"I don't think us traveling every game has anything to do with dropping balls, not blocking the right people and not tackling," Haslett said. "I don't think that has anything to do with it."
The players on the team without a home vowed that they won't surrender on their season.
"None of us will give up," wide receiver Joe Horn said. "Trust me."
Skepticism Over Tagliabue's Vow
Tagliabue was dismissive Sunday of reports that the Saints eventually could end up in Los Angeles if the league is not convinced that New Orleans can recover sufficiently from Katrina to properly support the team. But his bid to distance himself and the league from that notion did little to change the minds of people involved in the deliberations.
"That was just public relations," said one of the officials trying to persuade the league to return the team to New Orleans, speaking on the condition of anonymity because of the sensitive nature of the discussions. "We know we still have to prove we can support the team here or it's off to San Antonio for one year and then on to L.A."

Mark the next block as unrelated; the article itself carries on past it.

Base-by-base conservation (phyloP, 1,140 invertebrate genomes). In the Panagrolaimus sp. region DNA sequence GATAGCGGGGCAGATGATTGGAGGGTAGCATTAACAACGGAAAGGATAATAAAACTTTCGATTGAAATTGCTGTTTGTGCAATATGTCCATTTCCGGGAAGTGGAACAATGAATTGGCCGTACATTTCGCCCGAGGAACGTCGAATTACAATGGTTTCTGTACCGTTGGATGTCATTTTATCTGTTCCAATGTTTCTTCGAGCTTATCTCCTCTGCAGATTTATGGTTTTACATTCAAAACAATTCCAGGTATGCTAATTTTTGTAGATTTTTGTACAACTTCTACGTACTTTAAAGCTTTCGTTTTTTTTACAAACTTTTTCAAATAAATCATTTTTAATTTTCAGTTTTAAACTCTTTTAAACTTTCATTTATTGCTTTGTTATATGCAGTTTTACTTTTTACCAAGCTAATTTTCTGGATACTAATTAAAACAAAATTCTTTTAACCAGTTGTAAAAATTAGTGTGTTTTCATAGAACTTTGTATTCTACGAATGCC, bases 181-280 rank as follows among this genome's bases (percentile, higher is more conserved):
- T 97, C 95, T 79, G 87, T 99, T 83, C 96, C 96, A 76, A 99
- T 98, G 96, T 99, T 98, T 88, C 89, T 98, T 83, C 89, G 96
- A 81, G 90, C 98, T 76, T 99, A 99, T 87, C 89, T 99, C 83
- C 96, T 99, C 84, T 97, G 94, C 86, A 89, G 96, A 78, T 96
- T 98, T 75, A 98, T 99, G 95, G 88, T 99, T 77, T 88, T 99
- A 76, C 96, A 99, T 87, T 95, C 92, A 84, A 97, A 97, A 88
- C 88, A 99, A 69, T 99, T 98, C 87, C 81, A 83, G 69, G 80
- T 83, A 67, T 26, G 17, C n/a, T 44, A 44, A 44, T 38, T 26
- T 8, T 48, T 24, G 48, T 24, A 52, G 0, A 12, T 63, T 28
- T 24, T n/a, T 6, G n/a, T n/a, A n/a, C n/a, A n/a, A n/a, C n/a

Tagliabue said Sunday that the league will do everything it can to return the franchise to New Orleans. But he didn't say that was a certainty. And he previously has made it clear that the league is not particularly interested in San Antonio as a potential permanent home for the team, which leaves virtually no other option but Los Angeles if the Saints don't return to New Orleans. . . .
Dolphins tailback Ricky Williams had been a non-factor in his first two games back from his four-game suspension for violating the NFL's substance-abuse policy, which came on the heels of his one-year retirement from the sport. He totaled only seven rushing yards in those two games. But Sunday, playing against his original NFL team, Williams looked like his old, productive self, running for 82 yards on 17 carries.